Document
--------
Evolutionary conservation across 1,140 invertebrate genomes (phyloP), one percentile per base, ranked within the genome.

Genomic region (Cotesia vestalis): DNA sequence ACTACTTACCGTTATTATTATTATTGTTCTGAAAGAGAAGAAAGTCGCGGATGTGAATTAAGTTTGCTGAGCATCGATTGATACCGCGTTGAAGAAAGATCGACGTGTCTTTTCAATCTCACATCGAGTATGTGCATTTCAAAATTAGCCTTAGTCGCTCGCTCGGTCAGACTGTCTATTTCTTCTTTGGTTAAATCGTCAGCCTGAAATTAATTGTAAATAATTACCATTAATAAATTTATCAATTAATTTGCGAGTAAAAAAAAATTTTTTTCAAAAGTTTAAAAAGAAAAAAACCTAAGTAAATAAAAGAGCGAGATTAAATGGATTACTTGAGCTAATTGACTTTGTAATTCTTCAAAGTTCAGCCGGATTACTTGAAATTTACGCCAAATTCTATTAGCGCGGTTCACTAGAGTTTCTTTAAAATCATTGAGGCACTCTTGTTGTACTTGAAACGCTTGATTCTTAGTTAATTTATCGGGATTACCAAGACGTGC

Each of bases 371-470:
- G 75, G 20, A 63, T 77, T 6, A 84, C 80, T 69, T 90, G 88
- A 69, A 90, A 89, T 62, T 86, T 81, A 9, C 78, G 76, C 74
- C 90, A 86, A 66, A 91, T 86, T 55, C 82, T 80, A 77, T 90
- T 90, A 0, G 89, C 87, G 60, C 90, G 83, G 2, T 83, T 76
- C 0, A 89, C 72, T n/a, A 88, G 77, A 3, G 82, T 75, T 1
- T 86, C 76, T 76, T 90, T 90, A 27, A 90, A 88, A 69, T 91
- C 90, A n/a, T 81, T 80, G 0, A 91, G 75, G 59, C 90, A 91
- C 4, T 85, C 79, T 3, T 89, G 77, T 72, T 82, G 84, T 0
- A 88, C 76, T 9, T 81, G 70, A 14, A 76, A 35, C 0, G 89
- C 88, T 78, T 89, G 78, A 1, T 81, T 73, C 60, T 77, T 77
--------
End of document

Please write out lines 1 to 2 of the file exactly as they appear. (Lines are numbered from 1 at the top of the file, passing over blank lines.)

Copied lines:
Evolutionary conservation across 1,140 invertebrate genomes (phyloP), one percentile per base, ranked within the genome.

Genomic region (Cotesia vestalis): DNA sequence ACTACTTACCGTTATTATTATTATTGTTCTGAAAGAGAAGAAAGTCGCGGATGTGAATTAAGTTTGCTGAGCATCGATTGATACCGCGTTGAAGAAAGATCGACGTGTCTTTTCAATCTCACATCGAGTATGTGCATTTCAAAATTAGCCTTAGTCGCTCGCTCGGTCAGACTGTCTATTTCTTCTTTGGTTAAATCGTCAGCCTGAAATTAATTGTAAATAATTACCATTAATAAATTTATCAATTAATTTGCGAGTAAAAAAAAATTTTTTTCAAAAGTTTAAAAAGAAAAAAACCTAAGTAAATAAAAGAGCGAGATTAAATGGATTACTTGAGCTAATTGACTTTGTAATTCTTCAAAGTTCAGCCGGATTACTTGAAATTTACGCCAAATTCTATTAGCGCGGTTCACTAGAGTTTCTTTAAAATCATTGAGGCACTCTTGTTGTACTTGAAACGCTTGATTCTTAGTTAATTTATCGGGATTACCAAGACGTGC